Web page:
- Sit back but not too far back. If you are on the heavier side, sit slightly forward.
- Don’t ever lose control of your throttle; this is where your balance lies.
- Practice on lower CC bikes first to avoid crashes.
- Once you master balancing with your feet on the ground, always have your right foot on the brake.
- Avoid using your arms to pull up on the bike. This will prevent your bike from lifting off.
- Slowly increase the gear to two and three as you continue to practice. This will raise your front wheel even higher.
- Try riding uphill if it’s especially difficult to get your front wheel up. This angle will make it easier, but it also increases the chances of your bike flipping backward.
- Don’t be afraid of crashes. Instead, prepare and protect yourself against them.
Doing a Wheelie With a Clutch
You may have heard someone mention doing a wheelie with a clutch. This is referred to as the old school method, as most dirt bikes now generate sufficient power for a wheelie without the need to pop. This method may be useful when coming out of a corner or when you need to flip over a rock.
Think of using the clutch for a wheelie as the same as dropping your clutch in a manual car with the glass pedal floored. This method works best if you already know your sweet spot, and it also requires you to already have close to perfect balance. You should also know your bike’s RPM range, gearing, and power band.
As you can see, this is not exactly beginner-friendly, but it could be worth considering as your skills improve.
How to Avoid Crashing in a Wheelie
The possibility of crashing when doing a wheelie is real. As your body extends back to the rear, you may lose control and have your bike topple or fall off. This can be easily avoided.
Maintaining balance is about applying your throttle and rear brakes correctly. Bring the front wheel up by rolling the throttle when you feel your balance is veering too far forward. Bring the wheel down by lightly tapping the rear brake if you feel your balance veering too far backward.
Another trick that helps beginners learn balance is removing your legs from the pegs. Instead, hang your feet off the back of your bike and drag them along the ground. This way, you can break off falls on either of your sides with your foot. Then, if you need to use your foot brake, simply return your leg to the peg.
The Best Bikes to Do a Wheelie
You can pop a wheelie on most bikes. You can also learn how to do a wheelie on a typical dirt bike or sports bike.
Since your ability to get off and touch the ground easily is important, it’s more difficult to wheelie on a casual CRF 250F or TTF 230. Lightweight bikes are usually the best for beginners.
You want to make sure you can control the bike and your leg can easily touch the ground. Some even start off learning wheelie techniques on a bicycle.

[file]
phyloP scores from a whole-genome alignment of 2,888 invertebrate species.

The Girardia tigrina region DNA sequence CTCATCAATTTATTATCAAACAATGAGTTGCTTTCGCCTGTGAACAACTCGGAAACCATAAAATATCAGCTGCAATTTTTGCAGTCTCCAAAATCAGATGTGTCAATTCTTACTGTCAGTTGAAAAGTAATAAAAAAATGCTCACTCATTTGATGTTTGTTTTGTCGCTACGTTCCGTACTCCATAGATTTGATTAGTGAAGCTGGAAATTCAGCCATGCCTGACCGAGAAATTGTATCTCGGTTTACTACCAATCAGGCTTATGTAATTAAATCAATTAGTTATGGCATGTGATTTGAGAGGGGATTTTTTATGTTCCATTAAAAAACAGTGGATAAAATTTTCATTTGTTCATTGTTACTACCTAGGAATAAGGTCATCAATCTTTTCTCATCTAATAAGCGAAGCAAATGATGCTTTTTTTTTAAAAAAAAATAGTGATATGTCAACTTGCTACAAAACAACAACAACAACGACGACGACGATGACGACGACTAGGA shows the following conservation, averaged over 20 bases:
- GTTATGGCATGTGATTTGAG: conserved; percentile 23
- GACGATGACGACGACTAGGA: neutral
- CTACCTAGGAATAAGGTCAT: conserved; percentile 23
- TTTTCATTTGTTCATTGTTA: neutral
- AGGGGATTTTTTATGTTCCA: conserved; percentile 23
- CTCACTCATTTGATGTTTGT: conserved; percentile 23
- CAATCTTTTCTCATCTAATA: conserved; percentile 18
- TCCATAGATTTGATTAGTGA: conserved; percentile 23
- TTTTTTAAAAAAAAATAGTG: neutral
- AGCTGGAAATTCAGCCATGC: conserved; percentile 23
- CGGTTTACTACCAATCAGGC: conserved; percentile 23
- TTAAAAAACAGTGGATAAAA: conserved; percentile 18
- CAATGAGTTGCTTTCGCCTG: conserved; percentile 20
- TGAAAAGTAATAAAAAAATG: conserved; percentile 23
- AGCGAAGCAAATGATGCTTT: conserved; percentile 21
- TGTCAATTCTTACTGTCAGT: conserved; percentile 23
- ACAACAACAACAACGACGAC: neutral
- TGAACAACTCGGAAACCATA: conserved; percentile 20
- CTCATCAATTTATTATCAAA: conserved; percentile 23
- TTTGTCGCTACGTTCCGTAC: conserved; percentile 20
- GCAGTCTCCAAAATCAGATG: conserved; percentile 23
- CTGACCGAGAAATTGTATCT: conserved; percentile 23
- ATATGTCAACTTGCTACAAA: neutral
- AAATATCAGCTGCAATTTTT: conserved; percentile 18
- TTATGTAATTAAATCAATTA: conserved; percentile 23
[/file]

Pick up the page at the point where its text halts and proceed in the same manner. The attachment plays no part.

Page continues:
Some of the best dirt bikes for wheelies are KTM 250XC, the Honda Grom, Honda CRF150F, Suzuki SV650, Kawasaki KX100, and Yamaha WR250R. Of course, you can still do a wheelie if your bike isn’t any of these, but you will probably require more technique to maneuver it.
It would be best to practice your wheelie on low CC bikes because the higher the power, the more the chances of crashing.
2-Stroke or 4-Stroke Wheelies?
Wheelies seem to be easier on 2-stroke bikes because they are lighter, and their power is more manageable for beginners. Yet, it might be easier to do a long-distance wheelie on a four-stroke bike as well, as it requires minimal work to maintain and feather the throttle.
Is Doing a Wheelie Dangerous?
Doing a wheelie can be dangerous. Statistics show that single man crashes account for 39.87% of bike accidents. This usually happens when riders show off skills, including popping a wheelie.
On the other hand, a wheelie is not any more dangerous than most skills. First, it’s important that you already know how to ride a dirt bike and can sufficiently control the throttle. With the right technique and practice, you should be fine.
While we already said wheelies are fairly safe, they are still advanced dirt bike skills. You need to have mastered the basic skills of riding a bike before even attempting one.
Also, choose a sandy or grassy straight track rather than a pavement or gravel road for learning. It will help control gliding and reduce the impact of a fall.
Wear your complete safety gear. This includes your helmet, knee pads, elbow pads, boots, and gloves. Your riding pants should be stretchy and comfortable. Try not to compromise on your biking kit.
Do not go too fast when you start, as injuries are sometimes a product of overzealousness. If you can, practice with someone around, so you can easily get help if you need it.
Wheelies are one of the coolest skills to learn on a dirt bike, and they can immensely boost your confidence. They require a good deal of throttle control, and they are best perfected with patience and skill.
While they can be done on any dirt bike, the 250s are great for learning how to do a wheelie for first-timers. Ensure you take precautions and stay protected as you try out this new skill.